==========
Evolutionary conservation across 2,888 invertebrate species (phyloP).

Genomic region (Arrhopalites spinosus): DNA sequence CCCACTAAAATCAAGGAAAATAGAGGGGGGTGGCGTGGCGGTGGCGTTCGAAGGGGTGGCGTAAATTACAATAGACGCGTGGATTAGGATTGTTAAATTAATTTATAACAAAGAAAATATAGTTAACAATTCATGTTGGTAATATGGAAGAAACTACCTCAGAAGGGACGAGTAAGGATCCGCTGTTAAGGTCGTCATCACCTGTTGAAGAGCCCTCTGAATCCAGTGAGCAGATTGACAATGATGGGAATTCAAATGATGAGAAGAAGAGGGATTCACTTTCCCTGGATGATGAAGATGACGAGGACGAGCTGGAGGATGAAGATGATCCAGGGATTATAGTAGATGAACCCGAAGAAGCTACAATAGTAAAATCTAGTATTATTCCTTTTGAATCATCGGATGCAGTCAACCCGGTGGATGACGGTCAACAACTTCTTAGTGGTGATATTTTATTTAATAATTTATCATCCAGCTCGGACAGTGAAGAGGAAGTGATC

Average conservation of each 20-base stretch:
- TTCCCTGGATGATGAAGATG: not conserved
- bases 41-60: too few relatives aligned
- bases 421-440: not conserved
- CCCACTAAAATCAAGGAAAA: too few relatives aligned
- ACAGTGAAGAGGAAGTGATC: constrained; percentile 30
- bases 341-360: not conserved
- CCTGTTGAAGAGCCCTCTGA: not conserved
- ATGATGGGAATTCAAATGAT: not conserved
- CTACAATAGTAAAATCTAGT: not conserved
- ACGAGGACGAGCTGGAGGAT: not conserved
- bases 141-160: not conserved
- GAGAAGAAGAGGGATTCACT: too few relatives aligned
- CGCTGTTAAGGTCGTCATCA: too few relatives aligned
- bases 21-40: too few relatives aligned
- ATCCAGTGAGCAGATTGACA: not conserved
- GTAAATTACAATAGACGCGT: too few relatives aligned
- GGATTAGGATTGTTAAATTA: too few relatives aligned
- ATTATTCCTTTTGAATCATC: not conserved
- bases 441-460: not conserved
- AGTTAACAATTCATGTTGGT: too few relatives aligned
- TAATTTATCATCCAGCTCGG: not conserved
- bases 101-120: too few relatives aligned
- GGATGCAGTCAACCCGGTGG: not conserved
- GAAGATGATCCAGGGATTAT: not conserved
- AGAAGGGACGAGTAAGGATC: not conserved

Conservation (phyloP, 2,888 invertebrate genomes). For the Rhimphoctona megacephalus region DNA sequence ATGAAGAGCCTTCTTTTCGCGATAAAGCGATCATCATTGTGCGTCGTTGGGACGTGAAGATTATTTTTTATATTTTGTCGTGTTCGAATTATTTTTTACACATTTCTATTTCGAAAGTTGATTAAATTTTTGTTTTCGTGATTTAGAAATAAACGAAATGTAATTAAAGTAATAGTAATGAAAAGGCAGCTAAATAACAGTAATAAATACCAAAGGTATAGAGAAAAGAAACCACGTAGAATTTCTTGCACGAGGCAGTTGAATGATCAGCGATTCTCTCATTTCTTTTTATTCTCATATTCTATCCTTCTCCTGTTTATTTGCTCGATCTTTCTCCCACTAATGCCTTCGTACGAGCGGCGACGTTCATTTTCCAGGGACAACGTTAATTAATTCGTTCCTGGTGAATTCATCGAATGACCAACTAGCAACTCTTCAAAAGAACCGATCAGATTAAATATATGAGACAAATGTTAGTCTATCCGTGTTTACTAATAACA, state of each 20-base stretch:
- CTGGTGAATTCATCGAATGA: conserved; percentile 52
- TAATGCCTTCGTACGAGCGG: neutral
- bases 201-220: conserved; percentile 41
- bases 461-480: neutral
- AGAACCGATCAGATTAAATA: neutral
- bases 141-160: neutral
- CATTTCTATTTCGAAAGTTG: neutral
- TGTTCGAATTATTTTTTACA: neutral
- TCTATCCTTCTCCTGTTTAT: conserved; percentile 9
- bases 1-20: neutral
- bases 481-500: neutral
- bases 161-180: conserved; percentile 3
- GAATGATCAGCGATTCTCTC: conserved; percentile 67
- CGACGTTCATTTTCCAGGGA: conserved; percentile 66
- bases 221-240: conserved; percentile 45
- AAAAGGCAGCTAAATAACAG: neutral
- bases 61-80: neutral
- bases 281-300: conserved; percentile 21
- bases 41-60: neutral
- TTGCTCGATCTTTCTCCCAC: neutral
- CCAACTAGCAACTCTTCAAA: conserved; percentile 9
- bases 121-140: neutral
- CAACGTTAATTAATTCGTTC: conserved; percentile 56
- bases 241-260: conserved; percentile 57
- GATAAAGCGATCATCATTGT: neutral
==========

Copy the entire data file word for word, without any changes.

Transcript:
Evolutionary conservation across 2,888 invertebrate species (phyloP).

Genomic region (Arrhopalites spinosus): DNA sequence CCCACTAAAATCAAGGAAAATAGAGGGGGGTGGCGTGGCGGTGGCGTTCGAAGGGGTGGCGTAAATTACAATAGACGCGTGGATTAGGATTGTTAAATTAATTTATAACAAAGAAAATATAGTTAACAATTCATGTTGGTAATATGGAAGAAACTACCTCAGAAGGGACGAGTAAGGATCCGCTGTTAAGGTCGTCATCACCTGTTGAAGAGCCCTCTGAATCCAGTGAGCAGATTGACAATGATGGGAATTCAAATGATGAGAAGAAGAGGGATTCACTTTCCCTGGATGATGAAGATGACGAGGACGAGCTGGAGGATGAAGATGATCCAGGGATTATAGTAGATGAACCCGAAGAAGCTACAATAGTAAAATCTAGTATTATTCCTTTTGAATCATCGGATGCAGTCAACCCGGTGGATGACGGTCAACAACTTCTTAGTGGTGATATTTTATTTAATAATTTATCATCCAGCTCGGACAGTGAAGAGGAAGTGATC

Average conservation of each 20-base stretch:
- TTCCCTGGATGATGAAGATG: not conserved
- bases 41-60: too few relatives aligned
- bases 421-440: not conserved
- CCCACTAAAATCAAGGAAAA: too few relatives aligned
- ACAGTGAAGAGGAAGTGATC: constrained; percentile 30
- bases 341-360: not conserved
- CCTGTTGAAGAGCCCTCTGA: not conserved
- ATGATGGGAATTCAAATGAT: not conserved
- CTACAATAGTAAAATCTAGT: not conserved
- ACGAGGACGAGCTGGAGGAT: not conserved
- bases 141-160: not conserved
- GAGAAGAAGAGGGATTCACT: too few relatives aligned
- CGCTGTTAAGGTCGTCATCA: too few relatives aligned
- bases 21-40: too few relatives aligned
- ATCCAGTGAGCAGATTGACA: not conserved
- GTAAATTACAATAGACGCGT: too few relatives aligned
- GGATTAGGATTGTTAAATTA: too few relatives aligned
- ATTATTCCTTTTGAATCATC: not conserved
- bases 441-460: not conserved
- AGTTAACAATTCATGTTGGT: too few relatives aligned
- TAATTTATCATCCAGCTCGG: not conserved
- bases 101-120: too few relatives aligned
- GGATGCAGTCAACCCGGTGG: not conserved
- GAAGATGATCCAGGGATTAT: not conserved
- AGAAGGGACGAGTAAGGATC: not conserved

Conservation (phyloP, 2,888 invertebrate genomes). For the Rhimphoctona megacephalus region DNA sequence ATGAAGAGCCTTCTTTTCGCGATAAAGCGATCATCATTGTGCGTCGTTGGGACGTGAAGATTATTTTTTATATTTTGTCGTGTTCGAATTATTTTTTACACATTTCTATTTCGAAAGTTGATTAAATTTTTGTTTTCGTGATTTAGAAATAAACGAAATGTAATTAAAGTAATAGTAATGAAAAGGCAGCTAAATAACAGTAATAAATACCAAAGGTATAGAGAAAAGAAACCACGTAGAATTTCTTGCACGAGGCAGTTGAATGATCAGCGATTCTCTCATTTCTTTTTATTCTCATATTCTATCCTTCTCCTGTTTATTTGCTCGATCTTTCTCCCACTAATGCCTTCGTACGAGCGGCGACGTTCATTTTCCAGGGACAACGTTAATTAATTCGTTCCTGGTGAATTCATCGAATGACCAACTAGCAACTCTTCAAAAGAACCGATCAGATTAAATATATGAGACAAATGTTAGTCTATCCGTGTTTACTAATAACA, state of each 20-base stretch:
- CTGGTGAATTCATCGAATGA: conserved; percentile 52
- TAATGCCTTCGTACGAGCGG: neutral
- bases 201-220: conserved; percentile 41
- bases 461-480: neutral
- AGAACCGATCAGATTAAATA: neutral
- bases 141-160: neutral
- CATTTCTATTTCGAAAGTTG: neutral
- TGTTCGAATTATTTTTTACA: neutral
- TCTATCCTTCTCCTGTTTAT: conserved; percentile 9
- bases 1-20: neutral
- bases 481-500: neutral
- bases 161-180: conserved; percentile 3
- GAATGATCAGCGATTCTCTC: conserved; percentile 67
- CGACGTTCATTTTCCAGGGA: conserved; percentile 66
- bases 221-240: conserved; percentile 45
- AAAAGGCAGCTAAATAACAG: neutral
- bases 61-80: neutral
- bases 281-300: conserved; percentile 21
- bases 41-60: neutral
- TTGCTCGATCTTTCTCCCAC: neutral
- CCAACTAGCAACTCTTCAAA: conserved; percentile 9
- bases 121-140: neutral
- CAACGTTAATTAATTCGTTC: conserved; percentile 56
- bases 241-260: conserved; percentile 57
- GATAAAGCGATCATCATTGT: neutral